LUCKNOW - A Tale of CHICKEN CURRY and CHIKANKARI Chikankari – another gem from the City of Nawabs.

LUCKNOW - A Tale of CHICKEN CURRY and CHIKANKARI Chikankari – another gem from the City of Nawabs.

"kiyā tabāh to dillī ne bhī bahut 'bismil'
magar ḳhudā kī qasam lucknow ne luuT liyā
BISMIL SAEEDI"

A city with a heartbeat made of love, a heart made of a makhmali zaayka, and warmth like an embrace in marmari mulmul - Lucknow, the city of poetry and life. When people say that there has been so much written about Lucknow that it is impossible to write something new, a poet graciously bows her head and begs to differ because Lucknow is a city of immeasurable experiences. Tajurbaat. 

While architectural sites like the Bada Imambara and the delicacies of Lucknawi cuisine get the lion’s share of attention (and deservedly so) when it comes to culture and Lucknow, there is another side to the city that has been breathing freshness into our contemporary lives, the art of Chikan weaving, often called Chikankari.

Chikankari (चिकनकारी, چکن کاری), contrary to a lay person’s belief, has nothing related to the culinary treasure that is Lucknow. The word ‘Chikan’ refers to an exquisite motif that is woven or embroidered over a piece of fresh cloth. The motifs, generally, are ethereal flowers that are crafted with extreme precision, making them as haseen as the city itself. Sprawling over a vast territorial as well as historical space called Chowk in Lucknow, the Lucknawi Chikan is so widely adored that the palimpsest of its motif has left its marks from Dilli to Hyderabad. The ‘kari’ in Chikankari refers to the kala, the hand-art of the artisans (karigars).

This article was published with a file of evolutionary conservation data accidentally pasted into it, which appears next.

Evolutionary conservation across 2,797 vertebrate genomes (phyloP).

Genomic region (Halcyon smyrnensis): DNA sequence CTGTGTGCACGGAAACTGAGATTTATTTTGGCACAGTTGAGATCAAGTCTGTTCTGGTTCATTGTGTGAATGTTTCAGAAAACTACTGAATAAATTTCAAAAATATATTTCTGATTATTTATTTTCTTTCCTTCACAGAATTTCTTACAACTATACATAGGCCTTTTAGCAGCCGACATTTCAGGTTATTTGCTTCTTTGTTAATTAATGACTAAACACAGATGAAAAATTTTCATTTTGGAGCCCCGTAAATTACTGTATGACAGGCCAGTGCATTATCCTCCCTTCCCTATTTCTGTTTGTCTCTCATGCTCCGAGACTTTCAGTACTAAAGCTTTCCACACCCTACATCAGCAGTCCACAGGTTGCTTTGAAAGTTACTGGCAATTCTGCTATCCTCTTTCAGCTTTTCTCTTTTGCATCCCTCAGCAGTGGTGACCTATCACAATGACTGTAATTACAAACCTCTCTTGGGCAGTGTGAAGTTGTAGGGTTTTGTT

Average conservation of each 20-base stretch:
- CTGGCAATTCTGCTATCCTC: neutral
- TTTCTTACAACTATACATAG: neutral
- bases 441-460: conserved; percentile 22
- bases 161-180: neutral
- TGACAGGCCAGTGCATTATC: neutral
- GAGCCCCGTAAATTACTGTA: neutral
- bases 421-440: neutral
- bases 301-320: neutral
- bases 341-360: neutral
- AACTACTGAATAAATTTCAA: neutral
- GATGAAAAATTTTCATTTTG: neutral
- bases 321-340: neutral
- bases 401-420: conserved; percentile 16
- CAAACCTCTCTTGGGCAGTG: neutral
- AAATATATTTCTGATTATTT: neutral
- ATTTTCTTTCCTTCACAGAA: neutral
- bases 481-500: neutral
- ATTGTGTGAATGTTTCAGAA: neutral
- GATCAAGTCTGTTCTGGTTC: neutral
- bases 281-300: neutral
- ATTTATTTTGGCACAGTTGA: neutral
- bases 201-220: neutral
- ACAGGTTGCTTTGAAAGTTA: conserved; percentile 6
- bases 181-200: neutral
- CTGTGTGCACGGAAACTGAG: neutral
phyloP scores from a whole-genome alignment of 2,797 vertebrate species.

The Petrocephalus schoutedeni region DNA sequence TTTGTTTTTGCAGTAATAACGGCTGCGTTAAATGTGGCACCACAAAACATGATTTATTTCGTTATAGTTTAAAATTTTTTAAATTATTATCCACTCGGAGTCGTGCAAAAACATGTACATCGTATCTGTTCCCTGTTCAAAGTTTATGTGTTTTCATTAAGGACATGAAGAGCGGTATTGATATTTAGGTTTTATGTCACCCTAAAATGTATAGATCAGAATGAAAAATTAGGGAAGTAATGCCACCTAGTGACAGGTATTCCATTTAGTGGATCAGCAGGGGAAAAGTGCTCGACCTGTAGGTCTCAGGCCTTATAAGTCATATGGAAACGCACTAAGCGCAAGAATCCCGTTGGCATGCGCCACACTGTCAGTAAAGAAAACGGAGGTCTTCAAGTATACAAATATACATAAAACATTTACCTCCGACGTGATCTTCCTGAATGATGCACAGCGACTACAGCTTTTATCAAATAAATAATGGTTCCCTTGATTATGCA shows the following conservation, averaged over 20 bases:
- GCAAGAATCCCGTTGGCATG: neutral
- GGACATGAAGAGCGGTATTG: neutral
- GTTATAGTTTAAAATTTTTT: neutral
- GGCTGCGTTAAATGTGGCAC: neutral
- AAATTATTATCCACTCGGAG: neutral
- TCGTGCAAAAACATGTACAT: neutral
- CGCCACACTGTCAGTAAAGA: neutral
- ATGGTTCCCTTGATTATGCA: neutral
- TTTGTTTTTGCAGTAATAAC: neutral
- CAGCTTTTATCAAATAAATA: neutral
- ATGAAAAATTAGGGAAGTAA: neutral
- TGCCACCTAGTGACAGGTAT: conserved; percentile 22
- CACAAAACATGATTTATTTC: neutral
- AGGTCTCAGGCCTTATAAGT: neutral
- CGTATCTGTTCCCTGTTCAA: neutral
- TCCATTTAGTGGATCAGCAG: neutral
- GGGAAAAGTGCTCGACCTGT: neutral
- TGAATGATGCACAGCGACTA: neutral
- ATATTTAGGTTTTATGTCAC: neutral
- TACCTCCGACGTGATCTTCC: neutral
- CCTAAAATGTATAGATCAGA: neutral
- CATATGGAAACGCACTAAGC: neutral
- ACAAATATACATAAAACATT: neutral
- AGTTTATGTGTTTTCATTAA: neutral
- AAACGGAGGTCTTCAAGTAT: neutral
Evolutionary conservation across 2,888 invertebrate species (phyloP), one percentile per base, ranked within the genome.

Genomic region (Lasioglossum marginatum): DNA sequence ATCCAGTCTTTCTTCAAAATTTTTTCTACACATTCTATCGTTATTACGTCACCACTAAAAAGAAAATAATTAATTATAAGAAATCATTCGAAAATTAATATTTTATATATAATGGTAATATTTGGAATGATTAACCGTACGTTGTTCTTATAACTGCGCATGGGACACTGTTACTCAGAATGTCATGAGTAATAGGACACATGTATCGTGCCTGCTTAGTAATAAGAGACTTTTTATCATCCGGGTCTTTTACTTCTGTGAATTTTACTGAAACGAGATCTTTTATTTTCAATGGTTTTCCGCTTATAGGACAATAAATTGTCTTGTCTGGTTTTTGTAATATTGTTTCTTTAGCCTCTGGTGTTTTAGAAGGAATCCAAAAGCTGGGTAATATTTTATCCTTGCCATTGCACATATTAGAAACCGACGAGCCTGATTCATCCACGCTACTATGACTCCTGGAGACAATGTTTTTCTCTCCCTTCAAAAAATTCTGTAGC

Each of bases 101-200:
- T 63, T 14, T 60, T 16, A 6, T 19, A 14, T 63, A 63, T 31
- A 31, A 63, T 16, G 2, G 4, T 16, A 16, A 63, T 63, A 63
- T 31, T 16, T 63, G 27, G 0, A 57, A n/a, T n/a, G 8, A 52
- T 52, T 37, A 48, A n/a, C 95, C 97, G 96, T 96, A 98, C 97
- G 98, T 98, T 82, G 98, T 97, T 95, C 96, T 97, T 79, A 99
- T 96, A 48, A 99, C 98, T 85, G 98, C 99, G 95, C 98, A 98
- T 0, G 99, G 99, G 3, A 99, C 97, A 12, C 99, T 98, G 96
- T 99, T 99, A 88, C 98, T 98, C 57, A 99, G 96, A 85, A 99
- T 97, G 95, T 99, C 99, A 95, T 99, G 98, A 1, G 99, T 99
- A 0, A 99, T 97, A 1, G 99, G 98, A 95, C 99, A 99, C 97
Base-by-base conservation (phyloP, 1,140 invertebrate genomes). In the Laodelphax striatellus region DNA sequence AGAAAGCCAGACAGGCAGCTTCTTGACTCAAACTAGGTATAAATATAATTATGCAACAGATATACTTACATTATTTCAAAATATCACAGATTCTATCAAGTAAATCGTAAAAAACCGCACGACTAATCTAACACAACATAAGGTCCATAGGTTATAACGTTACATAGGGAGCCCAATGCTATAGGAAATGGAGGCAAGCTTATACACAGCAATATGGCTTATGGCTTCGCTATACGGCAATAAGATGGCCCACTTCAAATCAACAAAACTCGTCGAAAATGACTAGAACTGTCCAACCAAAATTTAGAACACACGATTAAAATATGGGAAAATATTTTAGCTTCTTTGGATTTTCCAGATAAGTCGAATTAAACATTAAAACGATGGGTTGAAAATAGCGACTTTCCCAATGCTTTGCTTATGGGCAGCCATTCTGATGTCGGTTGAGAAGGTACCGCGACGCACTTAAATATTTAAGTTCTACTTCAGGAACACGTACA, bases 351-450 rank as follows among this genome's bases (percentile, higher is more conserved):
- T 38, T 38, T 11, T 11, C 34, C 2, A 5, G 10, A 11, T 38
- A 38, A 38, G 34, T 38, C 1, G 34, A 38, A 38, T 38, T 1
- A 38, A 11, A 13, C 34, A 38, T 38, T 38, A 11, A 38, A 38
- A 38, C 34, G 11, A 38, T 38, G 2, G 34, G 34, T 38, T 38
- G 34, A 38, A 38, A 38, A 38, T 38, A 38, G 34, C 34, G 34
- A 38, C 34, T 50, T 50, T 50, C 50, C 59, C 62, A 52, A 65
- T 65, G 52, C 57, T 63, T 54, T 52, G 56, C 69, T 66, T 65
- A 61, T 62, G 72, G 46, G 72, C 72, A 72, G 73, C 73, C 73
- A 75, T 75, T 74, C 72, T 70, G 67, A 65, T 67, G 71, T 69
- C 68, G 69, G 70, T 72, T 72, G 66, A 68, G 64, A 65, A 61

Chikankari, as an art form, has many mothers. Some say that it was Nur Jahan, the wife of Badshah Jahangir who was interested in the art of weaving and embroidering that lead to the birth of Chikankari. Others believe that because the Mughal Era was largely shadowed by the significance of everything being crafted as per the whims and fancies of the Badshahs or Kings, they wanted the best in clothing as well as in food. It is because of the dire need to reinvent incessantly that the khanshaamas had come up with the world-famous Galawati Kebab and the Karigars with Chikankari. Whatever one believes in, the grandeur and the sheer hardwork that goes into weaving the thread and making a motif out of it has borne the brunt of time and emerges triumphant every time a man or a woman’s body adorns it. Nafaasat, a term we often use to describe the cooking prowess of this Nawabi city, can very easily fit into the mould motif of a booti or a flower that is made on a Chikankari kurti.

It is strange, how there is so much history that travels with us as time passes; in the clothes that adorn our bodies or with the niwala of food that sits on our tongues, every day.

It is strange how history ceases to be history, and we become a part of the act of making history. Everyday.

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